The cache / buffer memory in Linux is nothing but a set of cache stored on the server which contains frequently visited pages. The cache configuration is done in a such a way that whenever any data is requested by RAM it will check the cache memory and serve the data from cache memory if available. This helps to increase the response time and optimum usage of the server resources.
The cache / buffer memory from RAM on Linux and Unix servers can be flushed in different ways.
How to clear cache / buffer memory on a Linux server?
To clear pagecache, dentries & inodes i.e. flush all from cache memory
sync; echo 3 > /proc/sys/vm/drop_caches
To clear only inodes and dentries from cache memory
sync; echo 2 > /proc/sys/vm/drop_caches
To clear only page cache from cache memory
sync; echo 1 > /proc/sys/vm/drop_caches
How to set a cron job to clear cache memory in Linux?
The cache memory may be required to cleaned up at regular intervals and free up the disk space. The same can be achieved by creating a cronjob to automatically clear the cache memory using crontab.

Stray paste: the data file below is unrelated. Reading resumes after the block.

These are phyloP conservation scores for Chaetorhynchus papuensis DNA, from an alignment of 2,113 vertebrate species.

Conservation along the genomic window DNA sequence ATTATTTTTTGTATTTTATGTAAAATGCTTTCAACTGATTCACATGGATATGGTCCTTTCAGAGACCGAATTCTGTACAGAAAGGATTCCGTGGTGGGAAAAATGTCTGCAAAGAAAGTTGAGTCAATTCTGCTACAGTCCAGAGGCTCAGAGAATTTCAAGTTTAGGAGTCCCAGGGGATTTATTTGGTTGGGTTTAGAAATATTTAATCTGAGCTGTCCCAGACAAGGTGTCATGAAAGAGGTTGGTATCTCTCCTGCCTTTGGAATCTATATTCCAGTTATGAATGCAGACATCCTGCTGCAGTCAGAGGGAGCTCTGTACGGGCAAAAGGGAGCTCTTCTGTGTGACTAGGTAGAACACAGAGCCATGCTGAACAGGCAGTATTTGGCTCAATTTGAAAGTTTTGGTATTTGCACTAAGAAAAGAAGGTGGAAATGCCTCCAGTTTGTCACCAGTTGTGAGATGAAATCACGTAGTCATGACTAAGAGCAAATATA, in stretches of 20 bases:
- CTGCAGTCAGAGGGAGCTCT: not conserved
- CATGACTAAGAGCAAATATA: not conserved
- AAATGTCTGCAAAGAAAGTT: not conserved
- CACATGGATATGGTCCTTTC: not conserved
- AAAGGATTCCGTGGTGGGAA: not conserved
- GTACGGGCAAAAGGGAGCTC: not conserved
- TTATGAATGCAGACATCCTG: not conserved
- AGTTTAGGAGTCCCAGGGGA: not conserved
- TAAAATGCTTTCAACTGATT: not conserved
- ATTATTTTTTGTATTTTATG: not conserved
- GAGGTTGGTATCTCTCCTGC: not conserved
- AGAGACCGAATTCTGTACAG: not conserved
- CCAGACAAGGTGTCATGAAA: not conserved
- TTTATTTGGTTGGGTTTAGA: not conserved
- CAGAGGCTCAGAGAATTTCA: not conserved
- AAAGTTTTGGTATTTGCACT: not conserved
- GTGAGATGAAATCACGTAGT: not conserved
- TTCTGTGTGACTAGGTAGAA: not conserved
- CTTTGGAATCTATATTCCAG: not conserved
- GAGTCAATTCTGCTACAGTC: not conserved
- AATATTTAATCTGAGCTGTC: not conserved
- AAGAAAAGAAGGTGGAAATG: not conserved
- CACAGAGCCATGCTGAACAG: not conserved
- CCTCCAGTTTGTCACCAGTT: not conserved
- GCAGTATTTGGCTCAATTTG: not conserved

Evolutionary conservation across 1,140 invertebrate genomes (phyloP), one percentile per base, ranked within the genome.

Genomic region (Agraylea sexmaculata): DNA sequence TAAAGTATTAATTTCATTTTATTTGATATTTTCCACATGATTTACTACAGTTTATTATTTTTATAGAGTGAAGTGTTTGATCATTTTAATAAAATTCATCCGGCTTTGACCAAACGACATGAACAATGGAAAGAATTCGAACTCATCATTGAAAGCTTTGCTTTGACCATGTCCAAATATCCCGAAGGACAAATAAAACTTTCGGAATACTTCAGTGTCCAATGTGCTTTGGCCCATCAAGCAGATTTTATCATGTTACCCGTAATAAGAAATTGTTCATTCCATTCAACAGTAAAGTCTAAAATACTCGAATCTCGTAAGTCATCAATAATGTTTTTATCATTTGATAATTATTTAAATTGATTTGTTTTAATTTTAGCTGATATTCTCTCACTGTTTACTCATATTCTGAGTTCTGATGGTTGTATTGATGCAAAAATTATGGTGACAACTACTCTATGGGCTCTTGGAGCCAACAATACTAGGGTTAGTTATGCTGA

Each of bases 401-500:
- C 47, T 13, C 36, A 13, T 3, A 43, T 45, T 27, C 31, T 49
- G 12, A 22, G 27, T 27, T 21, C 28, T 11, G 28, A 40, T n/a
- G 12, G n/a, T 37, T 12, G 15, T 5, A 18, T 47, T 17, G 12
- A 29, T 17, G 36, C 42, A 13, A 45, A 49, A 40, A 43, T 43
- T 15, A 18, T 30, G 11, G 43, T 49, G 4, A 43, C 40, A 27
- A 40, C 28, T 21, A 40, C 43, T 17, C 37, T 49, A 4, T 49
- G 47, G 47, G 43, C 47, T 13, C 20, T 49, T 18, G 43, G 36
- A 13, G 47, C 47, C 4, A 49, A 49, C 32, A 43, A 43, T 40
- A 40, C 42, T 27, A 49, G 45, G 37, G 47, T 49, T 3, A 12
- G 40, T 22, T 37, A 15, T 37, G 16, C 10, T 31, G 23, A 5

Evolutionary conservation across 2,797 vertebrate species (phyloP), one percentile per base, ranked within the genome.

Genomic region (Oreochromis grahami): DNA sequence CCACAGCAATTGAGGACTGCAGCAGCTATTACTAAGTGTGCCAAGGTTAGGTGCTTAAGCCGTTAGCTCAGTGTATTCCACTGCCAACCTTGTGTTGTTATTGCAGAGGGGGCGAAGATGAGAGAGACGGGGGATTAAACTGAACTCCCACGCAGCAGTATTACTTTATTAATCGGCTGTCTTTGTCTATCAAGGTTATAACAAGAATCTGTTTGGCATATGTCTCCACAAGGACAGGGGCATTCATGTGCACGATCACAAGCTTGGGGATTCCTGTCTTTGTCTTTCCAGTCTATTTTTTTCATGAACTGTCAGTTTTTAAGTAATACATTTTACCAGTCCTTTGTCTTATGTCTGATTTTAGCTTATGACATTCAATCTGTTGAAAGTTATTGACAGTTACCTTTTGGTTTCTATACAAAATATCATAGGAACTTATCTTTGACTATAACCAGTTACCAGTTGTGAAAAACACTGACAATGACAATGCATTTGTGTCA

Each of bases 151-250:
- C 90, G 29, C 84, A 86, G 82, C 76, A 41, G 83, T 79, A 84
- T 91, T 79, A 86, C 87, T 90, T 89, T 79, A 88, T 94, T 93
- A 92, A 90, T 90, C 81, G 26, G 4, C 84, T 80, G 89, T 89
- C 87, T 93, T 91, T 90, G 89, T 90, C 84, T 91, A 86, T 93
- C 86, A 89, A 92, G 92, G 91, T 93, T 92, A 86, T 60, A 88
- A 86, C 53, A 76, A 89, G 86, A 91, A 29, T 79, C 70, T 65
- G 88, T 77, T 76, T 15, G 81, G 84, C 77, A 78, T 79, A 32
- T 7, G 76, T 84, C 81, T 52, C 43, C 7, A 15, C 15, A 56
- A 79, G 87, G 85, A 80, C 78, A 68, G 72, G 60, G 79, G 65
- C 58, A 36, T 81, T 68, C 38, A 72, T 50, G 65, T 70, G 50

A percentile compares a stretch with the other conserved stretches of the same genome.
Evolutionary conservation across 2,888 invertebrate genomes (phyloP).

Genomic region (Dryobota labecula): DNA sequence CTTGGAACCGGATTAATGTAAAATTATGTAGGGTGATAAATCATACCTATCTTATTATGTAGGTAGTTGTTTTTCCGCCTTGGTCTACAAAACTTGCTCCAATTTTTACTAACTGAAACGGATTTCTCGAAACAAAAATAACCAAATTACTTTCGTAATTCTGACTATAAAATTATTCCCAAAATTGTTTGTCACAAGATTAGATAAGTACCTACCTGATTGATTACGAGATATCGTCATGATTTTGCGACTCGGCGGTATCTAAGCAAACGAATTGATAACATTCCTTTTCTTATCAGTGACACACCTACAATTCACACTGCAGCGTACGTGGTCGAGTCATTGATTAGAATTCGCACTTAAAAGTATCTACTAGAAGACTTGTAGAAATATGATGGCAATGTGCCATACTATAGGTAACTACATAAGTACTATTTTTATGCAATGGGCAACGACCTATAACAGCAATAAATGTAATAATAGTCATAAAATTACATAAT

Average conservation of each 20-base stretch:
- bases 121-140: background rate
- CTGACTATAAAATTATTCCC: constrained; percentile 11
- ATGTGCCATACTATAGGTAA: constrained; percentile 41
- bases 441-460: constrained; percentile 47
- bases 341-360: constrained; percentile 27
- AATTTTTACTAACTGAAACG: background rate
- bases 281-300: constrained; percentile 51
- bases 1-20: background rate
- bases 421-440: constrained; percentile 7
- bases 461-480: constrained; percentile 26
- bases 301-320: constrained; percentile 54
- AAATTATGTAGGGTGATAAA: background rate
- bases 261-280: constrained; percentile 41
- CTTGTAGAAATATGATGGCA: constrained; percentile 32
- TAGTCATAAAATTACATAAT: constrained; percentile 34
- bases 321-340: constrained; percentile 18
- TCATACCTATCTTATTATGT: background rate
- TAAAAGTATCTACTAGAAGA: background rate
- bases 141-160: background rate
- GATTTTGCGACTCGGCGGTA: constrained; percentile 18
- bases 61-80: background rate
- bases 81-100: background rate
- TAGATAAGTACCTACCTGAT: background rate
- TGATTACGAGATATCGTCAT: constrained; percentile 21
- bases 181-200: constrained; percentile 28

- Access the desired server through shell as a root or sudo user.
- Create a shell script say "clearcache.sh" under root (/root) partition with following commands
#!/bin/sh sync; echo 3 > /proc/sys/vm/drop_caches
- Set the permission of "clearcache.sh" script to 755
chmod 755 /root/clearcache.sh
- Edit the system crontab file using below command
- Enter the following line in crontab file to set cron job for clearing cache memory automatically
0 * * * * /root/clearcache.sh
The above cron job will execute the "clearcache.sh" script every hour of first second.
- Restart cron service
Note: One should be a root user or sudo user to perform the above mentioned operations.
Should I clear / flush cache memory from RAM at regular intervals?
Well it depends upon the situation. On production servers it is not advisable to clear cache at regular since this will force server to serve pages from disk instead of cache till cache is not getting build up thus increasing server load and resources.
To learn more about cache, visit the LinuxAteMyRAM website. Hopefully, after referring to the website the concept about cache in Linux should get clear.
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